25 young people in the Upper East Region have been trained on solar electric fencing organised by the Gambibgo Ghana Project with support from the Friends of Christopher in the Netherlands. Gambibgo Ghana Project is a community-based Non-Governmental Organization based in the Upper East Region that is embarking on an initiative to plant 200 trees yearly to combat desertification, promote environmental sustainability, and create awareness about the importance of tree conservation.
The Chief Executive Officer of the ‘Gambibgo Ghana Project’ Sadik Ayine Inusah said his outfit came up with a model to train youth in solar electric fencing to fence the trees planted to prevent them from being grazed by free-range animals.
“You know here, our animals roam freely so in the dry season, it is always difficult to protect our animals. So, we came out with a module to fence the trees by using solar electricity”
According to Mr. Ayine, the training aimed to equip the youth with technical skills in solar electric installation and maintenance that would also enable the beneficiaries to start their businesses or seek employment opportunities in the solar electric industry. Aside from the Friends of Christopher, the Gambibgo Ghana Project which started in the year 2004 also has funding from Wilde Ganzen Foundation, and the West Africa Civil Society Institute (WACSI).
The CEO of Gambibgo Ghana Project was speaking to the media at the Gambigo Senior High School after the training exercise. Mr. Ayine mentioned that the project currently has 11 centres in communities such as Kandiga, Nabango, Mirigu, Nyongo, Atiyorum, Kurugu, and Gambibgo while providing support to women groups such as the Sirigu Indigenous Traditional Real Art (SITRA) in the Sirigu community to enhance their skills in pottery art and basket weaving, while the women group in the Natugnia community are supported in shea butter processing and irrigation system.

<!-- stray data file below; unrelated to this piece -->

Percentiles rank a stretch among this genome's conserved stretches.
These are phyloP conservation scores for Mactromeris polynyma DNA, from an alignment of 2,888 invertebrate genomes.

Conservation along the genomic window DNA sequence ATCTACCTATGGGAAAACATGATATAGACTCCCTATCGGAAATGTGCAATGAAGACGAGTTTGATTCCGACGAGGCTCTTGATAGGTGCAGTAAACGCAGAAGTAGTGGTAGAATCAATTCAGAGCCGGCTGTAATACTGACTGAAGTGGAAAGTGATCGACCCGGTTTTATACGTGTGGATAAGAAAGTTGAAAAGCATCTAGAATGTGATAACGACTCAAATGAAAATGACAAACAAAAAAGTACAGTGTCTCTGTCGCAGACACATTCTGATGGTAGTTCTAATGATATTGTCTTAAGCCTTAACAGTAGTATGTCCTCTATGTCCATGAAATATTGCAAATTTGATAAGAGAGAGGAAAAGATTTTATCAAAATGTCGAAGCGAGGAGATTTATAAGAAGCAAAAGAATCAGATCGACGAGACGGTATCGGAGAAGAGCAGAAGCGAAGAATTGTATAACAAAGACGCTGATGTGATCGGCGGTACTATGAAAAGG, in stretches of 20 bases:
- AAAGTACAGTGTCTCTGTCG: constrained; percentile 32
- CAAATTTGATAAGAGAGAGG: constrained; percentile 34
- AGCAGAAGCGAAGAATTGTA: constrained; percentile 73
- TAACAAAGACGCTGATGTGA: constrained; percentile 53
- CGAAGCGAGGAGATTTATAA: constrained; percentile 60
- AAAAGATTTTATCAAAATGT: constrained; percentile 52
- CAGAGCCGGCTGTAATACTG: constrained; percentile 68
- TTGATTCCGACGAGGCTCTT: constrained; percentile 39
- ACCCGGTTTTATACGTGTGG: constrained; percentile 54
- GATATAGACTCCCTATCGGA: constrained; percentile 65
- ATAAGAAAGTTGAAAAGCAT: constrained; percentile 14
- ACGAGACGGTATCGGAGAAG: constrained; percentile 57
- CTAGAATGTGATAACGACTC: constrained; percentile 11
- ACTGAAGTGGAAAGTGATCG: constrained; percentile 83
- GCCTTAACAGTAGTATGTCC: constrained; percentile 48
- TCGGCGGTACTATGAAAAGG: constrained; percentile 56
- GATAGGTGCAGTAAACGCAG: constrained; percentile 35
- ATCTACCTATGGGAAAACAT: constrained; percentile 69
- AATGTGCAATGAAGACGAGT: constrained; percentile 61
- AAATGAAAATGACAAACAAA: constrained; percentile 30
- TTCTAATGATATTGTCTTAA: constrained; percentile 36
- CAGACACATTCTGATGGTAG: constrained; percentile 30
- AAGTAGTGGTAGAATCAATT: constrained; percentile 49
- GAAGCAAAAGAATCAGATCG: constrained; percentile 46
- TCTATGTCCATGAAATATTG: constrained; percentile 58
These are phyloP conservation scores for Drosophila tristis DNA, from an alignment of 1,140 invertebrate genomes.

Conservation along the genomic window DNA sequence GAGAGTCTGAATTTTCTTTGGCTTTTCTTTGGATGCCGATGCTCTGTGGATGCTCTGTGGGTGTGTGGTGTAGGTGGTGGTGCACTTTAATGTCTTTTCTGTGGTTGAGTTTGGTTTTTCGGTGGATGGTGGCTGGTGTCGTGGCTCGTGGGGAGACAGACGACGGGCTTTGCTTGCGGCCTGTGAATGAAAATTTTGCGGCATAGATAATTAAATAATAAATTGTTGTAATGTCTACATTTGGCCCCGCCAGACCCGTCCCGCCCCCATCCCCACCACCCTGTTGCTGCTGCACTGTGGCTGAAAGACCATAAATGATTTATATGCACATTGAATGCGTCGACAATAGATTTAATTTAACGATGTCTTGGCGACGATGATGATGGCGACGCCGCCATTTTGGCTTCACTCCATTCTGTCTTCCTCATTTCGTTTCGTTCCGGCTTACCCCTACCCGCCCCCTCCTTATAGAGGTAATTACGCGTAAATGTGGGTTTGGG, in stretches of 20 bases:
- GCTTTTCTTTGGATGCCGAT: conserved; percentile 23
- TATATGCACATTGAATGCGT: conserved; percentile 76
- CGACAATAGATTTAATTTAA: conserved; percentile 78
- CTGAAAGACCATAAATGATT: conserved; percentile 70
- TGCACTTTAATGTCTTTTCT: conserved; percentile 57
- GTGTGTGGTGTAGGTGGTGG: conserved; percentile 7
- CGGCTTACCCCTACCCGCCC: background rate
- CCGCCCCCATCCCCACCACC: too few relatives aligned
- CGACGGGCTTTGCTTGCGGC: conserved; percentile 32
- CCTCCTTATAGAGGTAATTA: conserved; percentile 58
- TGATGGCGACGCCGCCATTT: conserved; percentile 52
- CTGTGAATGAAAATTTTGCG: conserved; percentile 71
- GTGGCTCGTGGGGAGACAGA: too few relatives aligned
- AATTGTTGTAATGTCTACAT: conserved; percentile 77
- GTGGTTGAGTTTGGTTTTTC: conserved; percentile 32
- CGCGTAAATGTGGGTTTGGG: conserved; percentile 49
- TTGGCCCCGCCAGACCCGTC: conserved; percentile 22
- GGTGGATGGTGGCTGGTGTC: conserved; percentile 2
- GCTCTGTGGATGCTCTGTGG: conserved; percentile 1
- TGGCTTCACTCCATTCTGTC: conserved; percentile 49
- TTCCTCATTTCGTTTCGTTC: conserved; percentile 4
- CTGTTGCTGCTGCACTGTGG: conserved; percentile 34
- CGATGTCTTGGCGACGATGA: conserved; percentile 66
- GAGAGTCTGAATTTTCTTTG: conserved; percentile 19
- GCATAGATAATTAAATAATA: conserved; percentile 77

Head of Capacity Development with the West Africa Civil Society Institute (WACSI), Charles Kojo Vandyck said, unlike the usual way of supporting NGOs with funding and training, his outfit assists the NGOs in mobilising funding to execute their projects.
“We are doing something that is called match funding. We challenge you to mobilise some money. Let’s say you mobilise 30 thousand and then we match it with another 30 thousand to support your effort. It is a way of encouraging people to look within their communities for resources and solutions to the problems. Usually, many NGOs, CBOs, and others look outside for either philanthropists or traditional donors. That’s fine but we cannot depend on them that is why we are encouraging them to use what we have”
He commended the CEO of Gambibgo Ghana Project for making good use of the match funding to mobilise resources to train the youth in solar electric fencing.
The training included theoretical and practical sessions on basic principles of solar energy, including how to harness and utilise solar power. The training which was facilitated by Pumping is Life enabled the participants to install a solar electric fence at the Gambibgo community after the training.
Chief Executive Officer of Pumping is Life, Yussif Abdul-Rahaman indicated that the solar electric fence is cost-effective considering the high cost of electricity in the country. He allayed some fears saying that the application his outfit uses in the electric fencing is modernised and does not harm animals or humans when they come in contact with the fence.
“It gives out a pulse every second, meaning the current comes and goes. It is not a direct flow of current into the body of the animal or human. It is nasty for human beings but for animals, it will run away and never come back”
At the end of the training, the participants were awarded certificates of completion with Ayaaba Gilbert emerging as the Overall Best Trainee. The trainees expressed their gratitude to the Gambibgo Ghana Project and its partners for providing them with valuable skills and knowledge.
Source: A1Radioonline.com|101.1Mhz|Joshua Asaah|Gambibgo|Ghana